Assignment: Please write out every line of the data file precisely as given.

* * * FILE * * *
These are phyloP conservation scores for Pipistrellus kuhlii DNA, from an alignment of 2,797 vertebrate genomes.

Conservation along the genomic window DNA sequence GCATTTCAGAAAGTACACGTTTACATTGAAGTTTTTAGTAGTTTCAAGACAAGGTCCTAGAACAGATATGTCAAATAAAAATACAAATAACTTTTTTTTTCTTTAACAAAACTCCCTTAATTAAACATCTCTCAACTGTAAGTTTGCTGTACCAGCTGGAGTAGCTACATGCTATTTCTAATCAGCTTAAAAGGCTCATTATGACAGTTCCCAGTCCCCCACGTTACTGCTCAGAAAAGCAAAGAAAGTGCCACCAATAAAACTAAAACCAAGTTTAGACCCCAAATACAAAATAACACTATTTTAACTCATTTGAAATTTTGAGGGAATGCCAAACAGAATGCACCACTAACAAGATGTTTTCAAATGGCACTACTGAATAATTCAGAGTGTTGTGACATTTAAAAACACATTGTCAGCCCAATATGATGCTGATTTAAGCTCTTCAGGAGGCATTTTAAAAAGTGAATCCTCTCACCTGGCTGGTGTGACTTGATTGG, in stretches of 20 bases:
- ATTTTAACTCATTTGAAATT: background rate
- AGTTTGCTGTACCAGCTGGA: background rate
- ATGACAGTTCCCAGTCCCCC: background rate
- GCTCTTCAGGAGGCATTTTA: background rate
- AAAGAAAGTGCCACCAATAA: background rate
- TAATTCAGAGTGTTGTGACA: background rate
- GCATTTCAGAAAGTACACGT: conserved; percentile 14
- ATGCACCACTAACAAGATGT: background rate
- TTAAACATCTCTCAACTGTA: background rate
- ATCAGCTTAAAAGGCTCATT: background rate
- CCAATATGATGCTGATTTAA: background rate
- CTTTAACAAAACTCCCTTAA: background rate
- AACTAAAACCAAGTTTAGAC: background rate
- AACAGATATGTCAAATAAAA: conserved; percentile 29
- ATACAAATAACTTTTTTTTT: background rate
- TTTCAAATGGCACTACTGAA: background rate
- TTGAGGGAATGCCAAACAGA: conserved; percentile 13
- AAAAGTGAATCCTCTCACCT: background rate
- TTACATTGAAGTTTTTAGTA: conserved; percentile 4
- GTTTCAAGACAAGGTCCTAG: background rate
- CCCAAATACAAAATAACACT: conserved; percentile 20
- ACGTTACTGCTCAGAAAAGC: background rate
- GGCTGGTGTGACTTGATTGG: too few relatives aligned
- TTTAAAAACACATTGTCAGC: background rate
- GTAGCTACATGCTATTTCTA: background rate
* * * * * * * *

These are phyloP conservation scores for Pipistrellus kuhlii DNA, from an alignment of 2,797 vertebrate genomes.

Conservation along the genomic window DNA sequence GCATTTCAGAAAGTACACGTTTACATTGAAGTTTTTAGTAGTTTCAAGACAAGGTCCTAGAACAGATATGTCAAATAAAAATACAAATAACTTTTTTTTTCTTTAACAAAACTCCCTTAATTAAACATCTCTCAACTGTAAGTTTGCTGTACCAGCTGGAGTAGCTACATGCTATTTCTAATCAGCTTAAAAGGCTCATTATGACAGTTCCCAGTCCCCCACGTTACTGCTCAGAAAAGCAAAGAAAGTGCCACCAATAAAACTAAAACCAAGTTTAGACCCCAAATACAAAATAACACTATTTTAACTCATTTGAAATTTTGAGGGAATGCCAAACAGAATGCACCACTAACAAGATGTTTTCAAATGGCACTACTGAATAATTCAGAGTGTTGTGACATTTAAAAACACATTGTCAGCCCAATATGATGCTGATTTAAGCTCTTCAGGAGGCATTTTAAAAAGTGAATCCTCTCACCTGGCTGGTGTGACTTGATTGG, in stretches of 20 bases:
- ATTTTAACTCATTTGAAATT: background rate
- AGTTTGCTGTACCAGCTGGA: background rate
- ATGACAGTTCCCAGTCCCCC: background rate
- GCTCTTCAGGAGGCATTTTA: background rate
- AAAGAAAGTGCCACCAATAA: background rate
- TAATTCAGAGTGTTGTGACA: background rate
- GCATTTCAGAAAGTACACGT: conserved; percentile 14
- ATGCACCACTAACAAGATGT: background rate
- TTAAACATCTCTCAACTGTA: background rate
- ATCAGCTTAAAAGGCTCATT: background rate
- CCAATATGATGCTGATTTAA: background rate
- CTTTAACAAAACTCCCTTAA: background rate
- AACTAAAACCAAGTTTAGAC: background rate
- AACAGATATGTCAAATAAAA: conserved; percentile 29
- ATACAAATAACTTTTTTTTT: background rate
- TTTCAAATGGCACTACTGAA: background rate
- TTGAGGGAATGCCAAACAGA: conserved; percentile 13
- AAAAGTGAATCCTCTCACCT: background rate
- TTACATTGAAGTTTTTAGTA: conserved; percentile 4
- GTTTCAAGACAAGGTCCTAG: background rate
- CCCAAATACAAAATAACACT: conserved; percentile 20
- ACGTTACTGCTCAGAAAAGC: background rate
- GGCTGGTGTGACTTGATTGG: too few relatives aligned
- TTTAAAAACACATTGTCAGC: background rate
- GTAGCTACATGCTATTTCTA: background rate